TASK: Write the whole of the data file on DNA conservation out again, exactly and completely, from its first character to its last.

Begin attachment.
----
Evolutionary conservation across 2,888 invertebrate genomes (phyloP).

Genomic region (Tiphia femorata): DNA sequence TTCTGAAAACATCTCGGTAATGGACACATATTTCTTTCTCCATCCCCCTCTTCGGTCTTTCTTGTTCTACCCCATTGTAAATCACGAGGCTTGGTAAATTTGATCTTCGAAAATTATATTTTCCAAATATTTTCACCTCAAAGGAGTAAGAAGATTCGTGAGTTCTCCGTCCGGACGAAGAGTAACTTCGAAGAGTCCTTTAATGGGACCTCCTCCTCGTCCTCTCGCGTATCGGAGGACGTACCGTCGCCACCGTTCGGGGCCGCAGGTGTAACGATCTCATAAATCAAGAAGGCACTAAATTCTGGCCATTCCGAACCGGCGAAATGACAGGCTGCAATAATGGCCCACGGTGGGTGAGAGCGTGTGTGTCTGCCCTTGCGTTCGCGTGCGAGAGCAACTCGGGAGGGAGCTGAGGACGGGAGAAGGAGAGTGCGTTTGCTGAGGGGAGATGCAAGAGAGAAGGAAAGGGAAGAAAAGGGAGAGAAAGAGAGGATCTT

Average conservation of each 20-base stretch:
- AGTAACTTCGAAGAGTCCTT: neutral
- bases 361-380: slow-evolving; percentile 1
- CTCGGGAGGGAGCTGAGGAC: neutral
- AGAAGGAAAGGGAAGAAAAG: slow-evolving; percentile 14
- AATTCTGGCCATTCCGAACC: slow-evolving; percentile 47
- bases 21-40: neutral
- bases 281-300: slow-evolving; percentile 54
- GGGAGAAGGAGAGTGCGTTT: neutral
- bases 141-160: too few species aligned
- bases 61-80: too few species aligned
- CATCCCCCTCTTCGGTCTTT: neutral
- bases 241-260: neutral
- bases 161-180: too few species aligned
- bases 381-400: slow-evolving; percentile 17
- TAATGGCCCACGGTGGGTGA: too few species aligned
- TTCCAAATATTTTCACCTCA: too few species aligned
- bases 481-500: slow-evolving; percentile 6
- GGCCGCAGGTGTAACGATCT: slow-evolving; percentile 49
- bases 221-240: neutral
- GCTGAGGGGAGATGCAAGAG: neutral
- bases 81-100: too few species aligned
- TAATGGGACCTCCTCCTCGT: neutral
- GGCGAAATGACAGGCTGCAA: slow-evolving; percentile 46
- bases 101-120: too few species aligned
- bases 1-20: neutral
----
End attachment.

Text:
Evolutionary conservation across 2,888 invertebrate genomes (phyloP).

Genomic region (Tiphia femorata): DNA sequence TTCTGAAAACATCTCGGTAATGGACACATATTTCTTTCTCCATCCCCCTCTTCGGTCTTTCTTGTTCTACCCCATTGTAAATCACGAGGCTTGGTAAATTTGATCTTCGAAAATTATATTTTCCAAATATTTTCACCTCAAAGGAGTAAGAAGATTCGTGAGTTCTCCGTCCGGACGAAGAGTAACTTCGAAGAGTCCTTTAATGGGACCTCCTCCTCGTCCTCTCGCGTATCGGAGGACGTACCGTCGCCACCGTTCGGGGCCGCAGGTGTAACGATCTCATAAATCAAGAAGGCACTAAATTCTGGCCATTCCGAACCGGCGAAATGACAGGCTGCAATAATGGCCCACGGTGGGTGAGAGCGTGTGTGTCTGCCCTTGCGTTCGCGTGCGAGAGCAACTCGGGAGGGAGCTGAGGACGGGAGAAGGAGAGTGCGTTTGCTGAGGGGAGATGCAAGAGAGAAGGAAAGGGAAGAAAAGGGAGAGAAAGAGAGGATCTT

Average conservation of each 20-base stretch:
- AGTAACTTCGAAGAGTCCTT: neutral
- bases 361-380: slow-evolving; percentile 1
- CTCGGGAGGGAGCTGAGGAC: neutral
- AGAAGGAAAGGGAAGAAAAG: slow-evolving; percentile 14
- AATTCTGGCCATTCCGAACC: slow-evolving; percentile 47
- bases 21-40: neutral
- bases 281-300: slow-evolving; percentile 54
- GGGAGAAGGAGAGTGCGTTT: neutral
- bases 141-160: too few species aligned
- bases 61-80: too few species aligned
- CATCCCCCTCTTCGGTCTTT: neutral
- bases 241-260: neutral
- bases 161-180: too few species aligned
- bases 381-400: slow-evolving; percentile 17
- TAATGGCCCACGGTGGGTGA: too few species aligned
- TTCCAAATATTTTCACCTCA: too few species aligned
- bases 481-500: slow-evolving; percentile 6
- GGCCGCAGGTGTAACGATCT: slow-evolving; percentile 49
- bases 221-240: neutral
- GCTGAGGGGAGATGCAAGAG: neutral
- bases 81-100: too few species aligned
- TAATGGGACCTCCTCCTCGT: neutral
- GGCGAAATGACAGGCTGCAA: slow-evolving; percentile 46
- bases 101-120: too few species aligned
- bases 1-20: neutral